In the process of cessation of breastfeeding, the composition of milk changes greatly, especially if it happens at the same time. Despite the fact that the secretory capacity of the mammary glands decreases, in the process of involution, the breast tissue partially retains its functions for quite a long time (about 45 days). Between days 1 and 45, the concentration of lactose and potassium decreases, while the concentration of sodium, fat and total protein increases. In addition, milk becomes more salty due to an increase in the content of proteins (lactoferrin, immunoglobulins A, G and M, albumin, lactalbumin and casein). nine0003

Abrupt cessation of breastfeeding can cause dramatic hormonal changes, especially in the first month after birth when prolactin levels are extremely high.

General guidelines for stopping breastfeeding for medical reasons

  • If you need to stop breastfeeding for medical reasons, it is recommended that you seek support from a qualified lactation specialist. He should help determine if there are other options (for example, if other medications for the mother can be used). nine0018
  • Mothers should express milk manually or with electric breast pumps to relieve the feeling of fullness and feel comfortable, but the amount of expressed milk should be minimal so as not to stimulate further production.
  • Other methods may be helpful, including wearing a comfortable supportive bra and monitoring for signs of blocked milk ducts or breast infection.
  • Some mothers, especially those prone to depression, may need emotional and social support during the transition from breastfeeding. nine0018
  • Do not neglect the instructions for stopping breastfeeding for physiological reasons.


Lawrence, R. A. and Lawrence, R. M. Breastfeeding: a guide for the medical profession (Elsevier Mosby, Maryland Heights, MO, 2011). - Lawrence R.A., Lawrence R.M., "Breastfeeding: A guide for healthcare professionals." (Maryland Heights, Missouri, USA: Elsevier Mosby; 2011.)

Li, R., Fein, S.B., Chen, J., Grummer-Strawn, L.M. Why mothers stop breastfeeding: mothers' self-reported reasons for stopping during the first year. — Lee R, Fane S.B., Chen J., Grummer-Stroane L.M., "9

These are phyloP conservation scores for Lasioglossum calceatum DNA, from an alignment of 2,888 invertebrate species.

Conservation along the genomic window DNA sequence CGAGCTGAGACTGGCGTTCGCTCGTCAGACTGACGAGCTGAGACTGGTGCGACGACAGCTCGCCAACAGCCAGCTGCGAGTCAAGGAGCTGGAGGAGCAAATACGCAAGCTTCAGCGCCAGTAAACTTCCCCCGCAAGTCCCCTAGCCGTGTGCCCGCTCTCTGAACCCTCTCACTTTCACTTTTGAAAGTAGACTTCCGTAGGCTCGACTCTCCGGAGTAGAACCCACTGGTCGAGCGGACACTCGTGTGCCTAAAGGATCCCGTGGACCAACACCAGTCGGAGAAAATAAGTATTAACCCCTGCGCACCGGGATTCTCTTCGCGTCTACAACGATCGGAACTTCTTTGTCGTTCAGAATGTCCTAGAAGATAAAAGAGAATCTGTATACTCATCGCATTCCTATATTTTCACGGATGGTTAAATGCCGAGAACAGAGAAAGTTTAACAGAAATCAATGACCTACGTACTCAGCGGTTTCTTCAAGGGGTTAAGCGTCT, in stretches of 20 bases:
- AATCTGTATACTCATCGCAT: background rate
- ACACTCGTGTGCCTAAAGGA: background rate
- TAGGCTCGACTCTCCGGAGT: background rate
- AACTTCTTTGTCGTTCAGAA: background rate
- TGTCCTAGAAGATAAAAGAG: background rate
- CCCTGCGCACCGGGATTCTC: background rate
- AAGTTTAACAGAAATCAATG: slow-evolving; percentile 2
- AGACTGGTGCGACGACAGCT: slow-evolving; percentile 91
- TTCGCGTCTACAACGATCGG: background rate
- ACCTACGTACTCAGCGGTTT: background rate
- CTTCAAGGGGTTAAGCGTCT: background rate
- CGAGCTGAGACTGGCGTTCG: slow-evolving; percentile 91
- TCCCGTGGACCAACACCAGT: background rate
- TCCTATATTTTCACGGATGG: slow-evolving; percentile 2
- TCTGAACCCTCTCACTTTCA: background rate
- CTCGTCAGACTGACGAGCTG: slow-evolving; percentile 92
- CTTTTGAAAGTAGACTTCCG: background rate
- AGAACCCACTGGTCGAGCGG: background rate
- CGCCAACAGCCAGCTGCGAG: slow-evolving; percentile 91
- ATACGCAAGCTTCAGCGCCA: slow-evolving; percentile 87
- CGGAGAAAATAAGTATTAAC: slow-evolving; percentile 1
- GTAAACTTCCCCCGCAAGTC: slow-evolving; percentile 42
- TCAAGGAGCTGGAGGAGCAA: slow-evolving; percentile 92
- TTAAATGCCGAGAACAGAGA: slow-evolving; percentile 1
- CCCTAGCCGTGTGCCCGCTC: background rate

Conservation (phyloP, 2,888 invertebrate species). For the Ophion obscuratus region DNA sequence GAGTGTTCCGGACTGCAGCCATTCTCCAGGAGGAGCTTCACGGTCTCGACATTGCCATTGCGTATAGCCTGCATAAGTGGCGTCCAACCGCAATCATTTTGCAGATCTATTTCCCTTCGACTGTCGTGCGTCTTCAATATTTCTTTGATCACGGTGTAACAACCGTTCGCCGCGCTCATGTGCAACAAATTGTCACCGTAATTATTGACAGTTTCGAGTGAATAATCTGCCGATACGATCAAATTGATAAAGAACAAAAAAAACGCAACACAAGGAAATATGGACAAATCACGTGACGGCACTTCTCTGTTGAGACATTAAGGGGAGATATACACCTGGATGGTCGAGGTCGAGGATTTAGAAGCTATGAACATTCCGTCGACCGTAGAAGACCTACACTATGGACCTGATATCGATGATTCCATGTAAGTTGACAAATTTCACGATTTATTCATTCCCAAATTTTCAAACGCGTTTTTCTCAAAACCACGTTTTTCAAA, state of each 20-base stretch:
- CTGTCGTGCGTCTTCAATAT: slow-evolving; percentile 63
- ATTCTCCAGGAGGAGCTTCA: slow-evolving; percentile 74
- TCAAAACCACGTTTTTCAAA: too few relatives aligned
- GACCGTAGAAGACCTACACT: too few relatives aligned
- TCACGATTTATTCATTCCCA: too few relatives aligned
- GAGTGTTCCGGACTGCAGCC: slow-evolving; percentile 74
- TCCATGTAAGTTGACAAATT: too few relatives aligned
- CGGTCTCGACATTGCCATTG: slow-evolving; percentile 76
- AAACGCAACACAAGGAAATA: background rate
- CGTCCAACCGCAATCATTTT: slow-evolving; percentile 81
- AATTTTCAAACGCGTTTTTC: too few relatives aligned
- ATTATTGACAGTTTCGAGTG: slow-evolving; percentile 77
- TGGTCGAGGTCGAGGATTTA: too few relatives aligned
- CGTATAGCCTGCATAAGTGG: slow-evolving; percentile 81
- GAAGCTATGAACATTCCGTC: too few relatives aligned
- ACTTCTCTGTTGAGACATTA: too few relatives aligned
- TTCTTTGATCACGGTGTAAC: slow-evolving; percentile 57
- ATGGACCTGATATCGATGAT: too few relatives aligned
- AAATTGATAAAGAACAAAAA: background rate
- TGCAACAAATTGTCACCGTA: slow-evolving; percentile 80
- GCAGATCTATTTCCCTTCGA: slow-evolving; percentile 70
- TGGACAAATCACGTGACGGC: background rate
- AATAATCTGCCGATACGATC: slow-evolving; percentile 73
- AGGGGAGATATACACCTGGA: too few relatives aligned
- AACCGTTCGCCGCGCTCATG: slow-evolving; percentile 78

Hartmann, P.E., Kulski, J.K. Changes in the composition of the mammary secretion of women after abrupt termination of breast feeding. J Physiol 1978 Feb ;275:1–11 - "Changes in the composition of the breast secretion in women after the end of breastfeeding" Zh Physiol 1 ?

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The article is devoted to nutrition and hormonal balance of women. But I was attracted by some individual answers of the dietitian Anokhina Olga Vyacheslavovna about what happens at the hormonal level after the cessation of breastfeeding.
In particular:
"From a nutritional point of view, the first months after breastfeeding is critical for women in terms of weight gain.

After all, while a woman was intensively breastfeeding, not only incoming substances, but also the resources of her own body - everything was directed to maintaining lactation. Milk production itself is already a rather complex, energy-intensive process, and often nursing mothers, on the contrary, lose weight. But at the end of breastfeeding, a woman, finally, can not limit herself and leans on sweets, chocolate ... But her energy consumption no longer corresponds to the previous level - and everything received is deposited in fat depots. "
At first I got an unexpected effect, and then I literally rushed to look for answers. Unexpected, because all the doctors told me during breastfeeding that the weight would return to normal after the cessation of breastfeeding by itself.
And here, still, the main thing, in my opinion.
"When you finish breastfeeding, you do not need to actively change everything in your life on the same day - a woman should gradually part with the lifestyle of a nursing mother. Having finished breastfeeding, well, do not run to work that day, let the body adapt to new conditions life! And if we say that a nursing mother should rest more, be in the fresh air and eat well (that is, in fact, set herself a certain spa regimen ), then we recommend that women observe this very regimen for some time after the end of lactation.

- How long?

- Any hormonal restructuring lasts in the body for at least 3 months . Or rather, from two to six months. "

"... when a woman is no longer breastfeeding and menstruation is full, the so-called "free" prolactin circulates in the blood - the body cannot abruptly stop its production...
It often happens in women that after quite a long time after the end breastfeeding prolactin persists in the blood, and this is accompanied by irregular periods, emotional instability, irritability. "

"Free prolactin", imagine! I am already exhausted by these hormonal changes in the body. But what to do. Phytosed, vitamins Vitrum Prenatal, get enough sleep and often walk in the open air. So far, it’s nonsense with nutrition, because from permanent stress it always draws on chocolate and coffee. It seems that his scent alone can lift me up. The help of a psychologist or a nutritionist would be real, but there is no money for them and there won’t be, so I’m looking for affordable recommendations.